Co-ops provide a lifeline for communities: Growing the co-op economy

The co-operative economy has outperformed the UK economy for the fourth time in a row this year, but how can it continue to grow? This was the topic...

The co-operative economy has outperformed the UK economy for the fourth time in a row this year, but how can it continue to grow? This was the topic of the Co-operative Congress, held at Co-operatives UK in Manchester.

Co-operatives UK Secretary-General, Ed Mayo, explained that co-operatives must remain tough in a tough competitive market. He said: “We are about stakeholder, not shareholder, of course we need to make a profit, but that’s juts part of it.”

He added that co-ops provide a lifeline for remote and rural communities. Using the example of the Uig Community Co-operative Shop on the West Coast of Lewis in Scotland.

Elaine Newton, the general manager of the shop said: “There’s no doubt that without the co-op and access to all the goods we can get there, the community would die without a shop.”

The Secretary-General quoted retail guru Mary Portas, who was at the previous Co-operative Congress. She had said that consumers are beginning to question how they spend their money and co-ops: “are not shouting enough about your ethical credentials.”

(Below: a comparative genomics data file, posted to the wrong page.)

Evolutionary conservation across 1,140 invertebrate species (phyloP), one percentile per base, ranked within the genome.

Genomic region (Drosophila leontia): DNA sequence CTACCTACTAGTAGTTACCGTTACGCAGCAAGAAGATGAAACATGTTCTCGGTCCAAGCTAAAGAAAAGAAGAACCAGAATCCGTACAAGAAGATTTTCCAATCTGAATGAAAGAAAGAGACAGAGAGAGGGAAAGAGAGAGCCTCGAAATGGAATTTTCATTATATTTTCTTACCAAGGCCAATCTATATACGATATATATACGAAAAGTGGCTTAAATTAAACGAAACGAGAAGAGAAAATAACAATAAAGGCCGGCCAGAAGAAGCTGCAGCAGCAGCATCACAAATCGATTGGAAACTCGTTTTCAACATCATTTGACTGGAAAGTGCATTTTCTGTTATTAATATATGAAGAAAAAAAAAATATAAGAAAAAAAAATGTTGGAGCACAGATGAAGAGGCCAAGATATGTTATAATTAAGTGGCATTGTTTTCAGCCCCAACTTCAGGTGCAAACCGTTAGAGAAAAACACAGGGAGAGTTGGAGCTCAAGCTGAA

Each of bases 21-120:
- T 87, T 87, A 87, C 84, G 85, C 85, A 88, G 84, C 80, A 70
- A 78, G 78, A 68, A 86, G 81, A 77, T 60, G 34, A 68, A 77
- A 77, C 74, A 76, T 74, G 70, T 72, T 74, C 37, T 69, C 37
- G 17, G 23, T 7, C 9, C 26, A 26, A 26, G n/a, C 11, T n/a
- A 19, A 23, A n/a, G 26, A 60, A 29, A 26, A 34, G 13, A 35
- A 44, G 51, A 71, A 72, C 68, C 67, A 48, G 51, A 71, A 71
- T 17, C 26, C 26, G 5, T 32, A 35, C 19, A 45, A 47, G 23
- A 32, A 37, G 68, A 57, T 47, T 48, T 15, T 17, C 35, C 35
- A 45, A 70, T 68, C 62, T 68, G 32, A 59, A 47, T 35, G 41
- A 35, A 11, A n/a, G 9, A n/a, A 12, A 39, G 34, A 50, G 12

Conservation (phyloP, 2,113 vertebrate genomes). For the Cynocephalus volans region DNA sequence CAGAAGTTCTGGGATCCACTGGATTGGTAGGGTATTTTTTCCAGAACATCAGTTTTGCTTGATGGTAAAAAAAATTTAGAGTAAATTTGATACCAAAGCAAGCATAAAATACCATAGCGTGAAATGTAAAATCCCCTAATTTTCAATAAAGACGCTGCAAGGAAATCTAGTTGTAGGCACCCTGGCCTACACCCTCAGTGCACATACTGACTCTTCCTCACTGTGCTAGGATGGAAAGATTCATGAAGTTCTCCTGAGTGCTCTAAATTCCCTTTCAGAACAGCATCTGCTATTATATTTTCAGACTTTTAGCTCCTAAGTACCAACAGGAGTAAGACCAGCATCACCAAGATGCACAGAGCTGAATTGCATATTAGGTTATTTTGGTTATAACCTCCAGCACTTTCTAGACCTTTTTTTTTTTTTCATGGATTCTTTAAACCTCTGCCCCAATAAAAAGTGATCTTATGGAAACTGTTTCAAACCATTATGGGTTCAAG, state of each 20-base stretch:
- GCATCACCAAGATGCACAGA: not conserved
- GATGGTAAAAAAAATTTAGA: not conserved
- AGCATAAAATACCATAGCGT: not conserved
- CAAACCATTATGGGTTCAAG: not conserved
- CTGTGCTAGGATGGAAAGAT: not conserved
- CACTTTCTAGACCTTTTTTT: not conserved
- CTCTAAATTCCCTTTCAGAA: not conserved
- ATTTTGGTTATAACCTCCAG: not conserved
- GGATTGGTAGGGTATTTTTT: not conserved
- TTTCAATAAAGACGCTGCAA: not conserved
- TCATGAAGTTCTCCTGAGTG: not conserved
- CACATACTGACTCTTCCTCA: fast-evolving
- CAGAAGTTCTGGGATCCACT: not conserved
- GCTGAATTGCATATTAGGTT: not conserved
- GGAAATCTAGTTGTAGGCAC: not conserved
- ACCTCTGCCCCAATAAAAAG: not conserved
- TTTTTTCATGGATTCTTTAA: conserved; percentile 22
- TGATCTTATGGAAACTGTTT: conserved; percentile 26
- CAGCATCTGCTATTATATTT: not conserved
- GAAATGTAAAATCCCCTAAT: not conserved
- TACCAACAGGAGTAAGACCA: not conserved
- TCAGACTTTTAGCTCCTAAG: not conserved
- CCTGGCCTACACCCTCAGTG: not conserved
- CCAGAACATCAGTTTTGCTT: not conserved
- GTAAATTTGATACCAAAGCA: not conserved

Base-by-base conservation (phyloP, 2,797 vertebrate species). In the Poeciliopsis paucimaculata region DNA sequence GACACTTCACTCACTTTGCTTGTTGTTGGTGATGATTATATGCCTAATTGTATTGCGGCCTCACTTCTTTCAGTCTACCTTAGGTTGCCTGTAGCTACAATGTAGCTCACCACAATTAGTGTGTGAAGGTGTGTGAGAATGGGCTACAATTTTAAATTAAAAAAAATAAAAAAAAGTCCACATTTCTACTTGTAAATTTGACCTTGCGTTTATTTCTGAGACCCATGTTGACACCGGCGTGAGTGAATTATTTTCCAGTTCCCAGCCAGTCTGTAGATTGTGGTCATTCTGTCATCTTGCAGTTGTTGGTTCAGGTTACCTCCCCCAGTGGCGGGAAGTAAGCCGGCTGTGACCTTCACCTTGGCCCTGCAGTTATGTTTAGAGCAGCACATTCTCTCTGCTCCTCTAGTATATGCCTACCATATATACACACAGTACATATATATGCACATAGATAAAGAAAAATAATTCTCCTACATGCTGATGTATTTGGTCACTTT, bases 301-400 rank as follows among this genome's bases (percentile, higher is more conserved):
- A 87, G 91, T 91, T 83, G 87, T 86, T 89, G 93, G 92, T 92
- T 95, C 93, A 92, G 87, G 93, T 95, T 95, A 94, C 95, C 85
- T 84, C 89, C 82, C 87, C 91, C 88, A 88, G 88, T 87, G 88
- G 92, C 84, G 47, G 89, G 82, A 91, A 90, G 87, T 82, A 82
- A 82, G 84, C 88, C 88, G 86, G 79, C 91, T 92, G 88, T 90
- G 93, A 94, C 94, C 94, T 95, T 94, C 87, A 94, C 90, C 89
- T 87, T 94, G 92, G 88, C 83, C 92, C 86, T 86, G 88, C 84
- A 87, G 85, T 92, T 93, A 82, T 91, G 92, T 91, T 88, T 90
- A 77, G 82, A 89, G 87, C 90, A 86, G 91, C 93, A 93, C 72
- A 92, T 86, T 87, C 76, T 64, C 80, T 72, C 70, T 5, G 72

He added that co-ops are “harder to start, but harder to kill” with only 1 in 20 new co-op businesses failing, compared to nearly half of new non co-op businesses.

Mr. Mayo finished by saying: “We can send a message to our colleges, to our members, to our public, that we are business, that we are co-operative, that we are the future.”

The second speaker of the Congress was Peter Hunt, Chief executive of Mutuo, an organisation promoting the mutual approach to business and public policy.

Mutuo was set up ten years ago when the UK had come to the end of a major demutualisation, with significant shrinking of the sector from 80 per cent to 20 per cent in areas such as Building Societies.

Peter said: “Mutuals and co-ops were feeling pretty low and government was pretty negative about the sector – many people thought if you just leave it alone it’ll go away.”

“There was out of date legislation, and there were people in government who didn’t understand or empathise with the needs of co-op businesses. In 2008 the financial crash hit across the world – it gave them time to question their strongly held view, and realise all the eggs were in the wrong basket.”

He added that co-op politics had always been seen to be a lefty thing, but the reality was that “there are people from all political parties that have an interest. This is a cross party message.”

Peter explained that there were two million more mutual members because the work of Mutuo. He said: “We need to look from the politician’s perspective. We have to have successful co-ops and mutuals to point to.”

The Co-operative Congress was moved to become part of the 2, the biggest co-op event of the year.

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